“As children and as First Nations people, we were not treated as real people in the past, and now we want to make sure we exercise our rights. We know what we want as Survivors, and we do not want to be taken advantage of.”
Edmund Metatawabin, Peetabeck Keway Keykaywin Association Association
“The justice system of Canada has continuously failed to properly represent the legal rights of residential school Survivors.”
- The federal Indian Residential School Settlement Agreement was signed in 2006. Greg Rickford signed the Settlement Agreement on behalf of Survivors represented by the Kenora law firm Keshen Major. (Attached)
- In June 2014, CBC reported that Doug Keshen and his firm Keshen and Major were being investigated after complaints about the treatment of residential school Survivors. Complainants indicated the residential school Survivors received thousands of dollars less in settlement payments than they were issued and that Mr. Keshen took clients’ money from his trust account to pay his fees without sending a bill, charged unfair legal fees and did not handle settlement funds correctly.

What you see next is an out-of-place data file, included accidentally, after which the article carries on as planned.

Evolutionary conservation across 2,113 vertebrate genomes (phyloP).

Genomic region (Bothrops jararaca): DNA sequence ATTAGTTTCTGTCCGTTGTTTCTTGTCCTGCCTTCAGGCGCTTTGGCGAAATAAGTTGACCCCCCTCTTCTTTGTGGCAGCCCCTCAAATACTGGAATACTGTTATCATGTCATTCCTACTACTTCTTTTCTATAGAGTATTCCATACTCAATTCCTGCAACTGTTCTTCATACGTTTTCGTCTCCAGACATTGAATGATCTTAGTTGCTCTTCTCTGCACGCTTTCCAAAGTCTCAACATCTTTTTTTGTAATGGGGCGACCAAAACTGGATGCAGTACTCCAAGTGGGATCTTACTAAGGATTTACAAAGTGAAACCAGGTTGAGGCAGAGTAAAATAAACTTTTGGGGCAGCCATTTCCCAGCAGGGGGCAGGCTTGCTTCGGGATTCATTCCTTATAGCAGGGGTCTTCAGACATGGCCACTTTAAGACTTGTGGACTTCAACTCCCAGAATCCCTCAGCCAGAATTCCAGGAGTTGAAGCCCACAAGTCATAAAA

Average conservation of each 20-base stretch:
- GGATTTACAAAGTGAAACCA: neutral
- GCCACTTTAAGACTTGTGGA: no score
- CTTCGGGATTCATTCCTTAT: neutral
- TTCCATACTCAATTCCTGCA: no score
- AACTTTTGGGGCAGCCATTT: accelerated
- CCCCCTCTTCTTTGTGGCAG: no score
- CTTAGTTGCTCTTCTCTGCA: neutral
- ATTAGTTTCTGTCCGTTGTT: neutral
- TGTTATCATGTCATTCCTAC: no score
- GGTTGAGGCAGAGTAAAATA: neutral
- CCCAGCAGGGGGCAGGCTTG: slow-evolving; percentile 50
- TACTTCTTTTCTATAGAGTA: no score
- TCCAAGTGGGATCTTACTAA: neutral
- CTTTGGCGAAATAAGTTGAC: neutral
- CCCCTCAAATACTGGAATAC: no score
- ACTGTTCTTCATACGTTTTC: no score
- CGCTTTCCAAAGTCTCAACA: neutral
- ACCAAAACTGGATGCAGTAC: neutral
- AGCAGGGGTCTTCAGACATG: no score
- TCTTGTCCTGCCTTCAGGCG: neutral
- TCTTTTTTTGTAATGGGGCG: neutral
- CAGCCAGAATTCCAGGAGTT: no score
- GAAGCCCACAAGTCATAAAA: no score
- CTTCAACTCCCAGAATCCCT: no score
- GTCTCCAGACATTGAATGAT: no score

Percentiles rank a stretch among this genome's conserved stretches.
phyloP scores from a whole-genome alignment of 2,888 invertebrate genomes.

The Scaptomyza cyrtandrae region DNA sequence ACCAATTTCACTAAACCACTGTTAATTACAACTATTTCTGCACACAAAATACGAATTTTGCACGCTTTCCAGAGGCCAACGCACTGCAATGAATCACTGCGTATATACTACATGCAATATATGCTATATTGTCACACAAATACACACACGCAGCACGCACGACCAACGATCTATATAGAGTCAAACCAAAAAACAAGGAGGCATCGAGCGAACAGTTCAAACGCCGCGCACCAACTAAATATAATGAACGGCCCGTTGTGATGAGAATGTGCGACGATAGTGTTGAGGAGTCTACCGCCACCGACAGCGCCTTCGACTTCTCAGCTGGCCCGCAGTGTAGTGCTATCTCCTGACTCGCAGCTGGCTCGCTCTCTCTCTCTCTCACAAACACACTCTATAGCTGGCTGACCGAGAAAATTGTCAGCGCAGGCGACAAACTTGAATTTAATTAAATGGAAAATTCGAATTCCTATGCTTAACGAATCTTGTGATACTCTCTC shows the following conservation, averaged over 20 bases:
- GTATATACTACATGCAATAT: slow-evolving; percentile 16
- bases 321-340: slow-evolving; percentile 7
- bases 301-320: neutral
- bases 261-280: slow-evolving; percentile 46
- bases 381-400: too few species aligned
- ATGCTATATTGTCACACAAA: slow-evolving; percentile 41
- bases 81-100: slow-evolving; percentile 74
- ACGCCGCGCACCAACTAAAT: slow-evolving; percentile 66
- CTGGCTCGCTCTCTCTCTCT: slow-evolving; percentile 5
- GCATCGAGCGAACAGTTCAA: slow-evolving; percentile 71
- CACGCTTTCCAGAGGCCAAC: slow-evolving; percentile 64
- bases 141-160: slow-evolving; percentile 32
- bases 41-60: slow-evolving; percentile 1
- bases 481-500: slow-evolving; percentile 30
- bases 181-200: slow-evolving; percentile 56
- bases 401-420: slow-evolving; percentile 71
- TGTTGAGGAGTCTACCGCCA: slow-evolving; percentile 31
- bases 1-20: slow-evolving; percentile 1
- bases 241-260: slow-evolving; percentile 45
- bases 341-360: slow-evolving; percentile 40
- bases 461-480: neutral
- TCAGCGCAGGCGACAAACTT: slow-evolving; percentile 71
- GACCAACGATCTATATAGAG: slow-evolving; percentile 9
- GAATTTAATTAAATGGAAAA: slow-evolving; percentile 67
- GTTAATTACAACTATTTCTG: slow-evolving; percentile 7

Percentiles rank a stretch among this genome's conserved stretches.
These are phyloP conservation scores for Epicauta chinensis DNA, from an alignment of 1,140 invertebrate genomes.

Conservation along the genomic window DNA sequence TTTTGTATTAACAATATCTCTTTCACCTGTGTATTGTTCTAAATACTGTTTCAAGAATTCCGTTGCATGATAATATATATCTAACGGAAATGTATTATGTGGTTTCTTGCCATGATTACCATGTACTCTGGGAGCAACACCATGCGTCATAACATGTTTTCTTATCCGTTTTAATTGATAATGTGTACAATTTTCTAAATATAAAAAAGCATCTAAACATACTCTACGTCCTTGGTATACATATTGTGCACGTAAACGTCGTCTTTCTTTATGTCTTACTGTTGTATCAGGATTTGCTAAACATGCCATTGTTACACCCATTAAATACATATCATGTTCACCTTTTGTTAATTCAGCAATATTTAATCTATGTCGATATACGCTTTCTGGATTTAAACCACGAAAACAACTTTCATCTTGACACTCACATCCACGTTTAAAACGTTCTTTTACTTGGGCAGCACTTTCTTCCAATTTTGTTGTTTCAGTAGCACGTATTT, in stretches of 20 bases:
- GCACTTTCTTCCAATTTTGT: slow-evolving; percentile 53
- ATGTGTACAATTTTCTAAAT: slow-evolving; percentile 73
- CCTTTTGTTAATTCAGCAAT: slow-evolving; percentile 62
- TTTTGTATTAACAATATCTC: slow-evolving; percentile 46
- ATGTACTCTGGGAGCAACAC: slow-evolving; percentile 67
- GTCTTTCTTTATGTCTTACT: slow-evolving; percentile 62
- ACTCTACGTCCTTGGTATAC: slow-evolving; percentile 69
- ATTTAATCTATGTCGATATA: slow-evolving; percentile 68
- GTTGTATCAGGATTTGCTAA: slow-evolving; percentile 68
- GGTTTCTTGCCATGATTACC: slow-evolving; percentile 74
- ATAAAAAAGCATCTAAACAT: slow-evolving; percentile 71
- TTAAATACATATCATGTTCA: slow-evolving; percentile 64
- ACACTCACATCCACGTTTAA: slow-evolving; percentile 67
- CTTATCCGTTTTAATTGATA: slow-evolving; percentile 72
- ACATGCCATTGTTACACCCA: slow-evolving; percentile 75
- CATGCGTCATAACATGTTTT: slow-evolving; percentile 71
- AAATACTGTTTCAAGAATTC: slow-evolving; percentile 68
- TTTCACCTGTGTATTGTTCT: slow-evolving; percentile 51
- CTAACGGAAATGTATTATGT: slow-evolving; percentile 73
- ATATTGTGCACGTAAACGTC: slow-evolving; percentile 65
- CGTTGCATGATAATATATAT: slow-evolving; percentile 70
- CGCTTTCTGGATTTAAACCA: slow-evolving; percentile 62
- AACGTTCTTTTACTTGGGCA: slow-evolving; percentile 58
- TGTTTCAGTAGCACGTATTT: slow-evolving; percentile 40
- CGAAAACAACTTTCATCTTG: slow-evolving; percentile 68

- Rickford provided a character reference for Keshen in the Law Society process.
- The Law Society process failed to produce a satisfying outcome, and admitted its failings. They instead asked former Assembly of First Nations Chief Ovide Mercredi to conduct a review. Mercredi reported that the Survivors “felt betrayed by their lawyer… they did not understand the Law Society’s process. Many of them think they went to court when attending before the Law Society Tribunal.”
- In 2015, Keshen “crashed” a gathering of residential school Survivors, at the site of the former Pelican Lake Residential School outside Sioux Lookout. He was asked to leave because his presence was disrespectful, and making Survivors uncomfortable.
- Garnet Angeconeb is now calling on Canada’s Department of Justice to investigate the process undertaken by the Law Society.
- In a letter to Premier Doug Ford, Chief Mark B. Hill, Six Nations of the Grand River Territory, expressed concerns about Rickford “managing the government’s support to communities that are recovering their children.”
Edmund Metatawabin, C.M. is a former Chief of Fort Albany First Nation and is an author, educator and activist. He is from the Fort Albany First Nation and is a Survivor of St. Anne's Residential School in Fort Albany First Nation.
Garnet Angeconeb, C.M. is Anishinaabe from the Lac Seul First Nation and now lives in Sioux Lookout, Ontario. Garnet is a journalist, advocate for reconciliation and former municipal councillor in Sioux Lookout. He is a Survivor of the Pelican Indian Residential School near Sioux Lookout.
Darlene LaForme is from Six Nations of the Grand River Territory. She is a registered Social Worker and is a mentor and life skills coach to women of the Six Nations of the Grand River and Mississauga of the New Credit territory. She is a Survivor of the Mohawk Institute in Brantford.